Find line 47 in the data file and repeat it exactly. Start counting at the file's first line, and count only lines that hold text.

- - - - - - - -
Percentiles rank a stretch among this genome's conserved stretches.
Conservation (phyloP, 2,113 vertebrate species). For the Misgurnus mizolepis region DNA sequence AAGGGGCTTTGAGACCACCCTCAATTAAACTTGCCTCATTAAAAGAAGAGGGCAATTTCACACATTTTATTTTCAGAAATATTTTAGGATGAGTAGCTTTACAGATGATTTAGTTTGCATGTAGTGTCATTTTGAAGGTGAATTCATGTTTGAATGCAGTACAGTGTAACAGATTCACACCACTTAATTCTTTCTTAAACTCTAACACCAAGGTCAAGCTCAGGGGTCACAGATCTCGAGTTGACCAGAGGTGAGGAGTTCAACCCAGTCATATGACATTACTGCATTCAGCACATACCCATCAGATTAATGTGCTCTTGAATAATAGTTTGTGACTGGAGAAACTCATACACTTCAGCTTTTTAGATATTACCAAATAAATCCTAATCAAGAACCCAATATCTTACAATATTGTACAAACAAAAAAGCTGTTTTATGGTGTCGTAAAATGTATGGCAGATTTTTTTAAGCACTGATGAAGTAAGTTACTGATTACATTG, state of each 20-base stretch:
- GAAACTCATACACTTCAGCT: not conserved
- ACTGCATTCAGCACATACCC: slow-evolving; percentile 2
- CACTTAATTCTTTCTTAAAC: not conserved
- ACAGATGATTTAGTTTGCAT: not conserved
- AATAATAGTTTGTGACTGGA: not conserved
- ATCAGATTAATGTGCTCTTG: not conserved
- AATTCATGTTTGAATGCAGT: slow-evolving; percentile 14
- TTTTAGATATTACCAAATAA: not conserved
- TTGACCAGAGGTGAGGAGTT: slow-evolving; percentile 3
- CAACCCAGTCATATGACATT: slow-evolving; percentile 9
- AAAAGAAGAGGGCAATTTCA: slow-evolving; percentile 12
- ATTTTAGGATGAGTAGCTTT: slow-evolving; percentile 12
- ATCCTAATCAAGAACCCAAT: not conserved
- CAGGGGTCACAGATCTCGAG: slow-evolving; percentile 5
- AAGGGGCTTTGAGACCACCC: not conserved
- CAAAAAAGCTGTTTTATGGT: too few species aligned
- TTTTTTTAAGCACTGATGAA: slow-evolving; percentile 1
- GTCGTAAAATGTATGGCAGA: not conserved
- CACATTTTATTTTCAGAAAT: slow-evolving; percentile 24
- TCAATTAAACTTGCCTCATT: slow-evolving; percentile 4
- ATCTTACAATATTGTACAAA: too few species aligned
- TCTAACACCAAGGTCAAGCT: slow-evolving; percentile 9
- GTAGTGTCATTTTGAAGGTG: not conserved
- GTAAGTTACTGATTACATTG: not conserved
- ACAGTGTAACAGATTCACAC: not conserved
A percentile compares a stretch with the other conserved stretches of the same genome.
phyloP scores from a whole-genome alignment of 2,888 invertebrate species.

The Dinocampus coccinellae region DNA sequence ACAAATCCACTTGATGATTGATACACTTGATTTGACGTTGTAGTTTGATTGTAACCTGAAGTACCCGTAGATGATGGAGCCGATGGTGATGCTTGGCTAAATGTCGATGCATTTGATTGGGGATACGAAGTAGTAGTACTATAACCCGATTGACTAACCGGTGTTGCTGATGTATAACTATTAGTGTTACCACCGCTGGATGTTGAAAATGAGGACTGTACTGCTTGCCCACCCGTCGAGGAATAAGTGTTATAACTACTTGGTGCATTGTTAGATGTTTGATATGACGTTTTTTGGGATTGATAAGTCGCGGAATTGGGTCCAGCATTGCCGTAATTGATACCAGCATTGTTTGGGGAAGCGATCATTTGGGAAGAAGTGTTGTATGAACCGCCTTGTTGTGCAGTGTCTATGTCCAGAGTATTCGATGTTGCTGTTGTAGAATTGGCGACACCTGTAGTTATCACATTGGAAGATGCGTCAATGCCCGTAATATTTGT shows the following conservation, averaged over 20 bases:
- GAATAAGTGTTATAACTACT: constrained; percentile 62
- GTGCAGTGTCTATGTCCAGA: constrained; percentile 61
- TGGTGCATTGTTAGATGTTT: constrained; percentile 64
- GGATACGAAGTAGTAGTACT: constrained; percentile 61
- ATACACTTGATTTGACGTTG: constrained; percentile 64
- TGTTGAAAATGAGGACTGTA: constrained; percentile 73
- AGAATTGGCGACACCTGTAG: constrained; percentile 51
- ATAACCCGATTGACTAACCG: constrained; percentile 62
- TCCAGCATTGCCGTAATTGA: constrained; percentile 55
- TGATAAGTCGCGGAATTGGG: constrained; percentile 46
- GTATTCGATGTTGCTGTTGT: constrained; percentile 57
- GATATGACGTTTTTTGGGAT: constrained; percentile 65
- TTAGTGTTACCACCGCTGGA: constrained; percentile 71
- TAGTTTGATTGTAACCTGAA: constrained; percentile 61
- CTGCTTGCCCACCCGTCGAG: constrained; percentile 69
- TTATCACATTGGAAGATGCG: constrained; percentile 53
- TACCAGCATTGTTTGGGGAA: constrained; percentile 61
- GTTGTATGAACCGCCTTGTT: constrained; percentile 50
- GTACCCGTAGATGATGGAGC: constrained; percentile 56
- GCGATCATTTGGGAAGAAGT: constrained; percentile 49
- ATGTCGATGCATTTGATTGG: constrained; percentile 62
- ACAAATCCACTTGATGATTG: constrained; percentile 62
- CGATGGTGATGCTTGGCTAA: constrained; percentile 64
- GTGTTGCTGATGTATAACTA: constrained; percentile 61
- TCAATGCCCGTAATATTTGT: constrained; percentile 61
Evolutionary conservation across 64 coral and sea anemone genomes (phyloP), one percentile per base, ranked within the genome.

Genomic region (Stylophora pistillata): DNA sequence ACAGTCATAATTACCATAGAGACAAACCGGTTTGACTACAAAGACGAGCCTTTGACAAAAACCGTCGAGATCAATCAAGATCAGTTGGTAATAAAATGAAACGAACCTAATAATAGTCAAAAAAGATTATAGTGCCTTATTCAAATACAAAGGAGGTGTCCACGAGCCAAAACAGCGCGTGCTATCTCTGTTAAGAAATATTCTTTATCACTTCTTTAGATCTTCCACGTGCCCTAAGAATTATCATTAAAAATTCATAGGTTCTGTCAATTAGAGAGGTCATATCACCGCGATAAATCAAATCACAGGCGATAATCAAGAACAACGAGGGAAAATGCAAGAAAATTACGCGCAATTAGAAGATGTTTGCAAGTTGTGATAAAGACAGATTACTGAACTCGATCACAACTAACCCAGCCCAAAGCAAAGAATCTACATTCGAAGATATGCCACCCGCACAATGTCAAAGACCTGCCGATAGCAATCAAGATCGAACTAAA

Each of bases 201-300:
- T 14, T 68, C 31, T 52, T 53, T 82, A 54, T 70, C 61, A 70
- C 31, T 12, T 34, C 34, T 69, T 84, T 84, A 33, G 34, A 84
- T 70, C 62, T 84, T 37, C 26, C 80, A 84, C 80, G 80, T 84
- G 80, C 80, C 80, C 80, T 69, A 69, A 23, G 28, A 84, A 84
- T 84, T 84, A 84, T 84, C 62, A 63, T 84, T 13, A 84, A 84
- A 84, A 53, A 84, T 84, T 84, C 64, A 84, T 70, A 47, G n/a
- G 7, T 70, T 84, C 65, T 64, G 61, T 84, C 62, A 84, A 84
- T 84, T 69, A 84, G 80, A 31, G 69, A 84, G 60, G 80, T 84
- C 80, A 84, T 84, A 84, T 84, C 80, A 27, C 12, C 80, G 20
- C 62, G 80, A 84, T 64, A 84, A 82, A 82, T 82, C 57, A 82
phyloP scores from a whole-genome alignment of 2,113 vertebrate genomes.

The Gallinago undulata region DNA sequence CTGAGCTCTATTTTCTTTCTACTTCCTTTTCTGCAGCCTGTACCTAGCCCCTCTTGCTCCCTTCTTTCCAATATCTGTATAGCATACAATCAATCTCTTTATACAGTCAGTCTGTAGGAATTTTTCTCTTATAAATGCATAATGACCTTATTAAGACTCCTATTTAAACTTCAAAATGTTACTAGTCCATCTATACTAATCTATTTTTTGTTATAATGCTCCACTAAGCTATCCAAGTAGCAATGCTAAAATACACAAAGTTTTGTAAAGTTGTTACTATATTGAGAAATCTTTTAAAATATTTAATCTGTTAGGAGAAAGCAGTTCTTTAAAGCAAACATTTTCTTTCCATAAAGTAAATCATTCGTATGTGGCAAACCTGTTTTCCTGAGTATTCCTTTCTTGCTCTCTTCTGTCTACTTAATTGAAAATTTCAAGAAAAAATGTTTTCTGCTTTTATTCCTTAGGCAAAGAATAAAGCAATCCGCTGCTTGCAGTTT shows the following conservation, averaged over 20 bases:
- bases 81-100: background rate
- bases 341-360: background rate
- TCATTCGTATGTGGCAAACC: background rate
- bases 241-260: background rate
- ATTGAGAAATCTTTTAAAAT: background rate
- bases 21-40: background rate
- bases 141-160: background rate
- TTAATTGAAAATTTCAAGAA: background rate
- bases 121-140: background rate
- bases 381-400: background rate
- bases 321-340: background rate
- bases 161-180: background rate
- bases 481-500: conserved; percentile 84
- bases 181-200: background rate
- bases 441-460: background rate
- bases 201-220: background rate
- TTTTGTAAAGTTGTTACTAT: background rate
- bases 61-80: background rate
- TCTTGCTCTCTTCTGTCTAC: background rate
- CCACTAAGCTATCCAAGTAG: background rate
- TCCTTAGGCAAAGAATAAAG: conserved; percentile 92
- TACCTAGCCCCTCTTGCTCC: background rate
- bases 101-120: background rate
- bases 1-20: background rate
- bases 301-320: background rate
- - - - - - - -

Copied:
- TACCAGCATTGTTTGGGGAA: constrained; percentile 61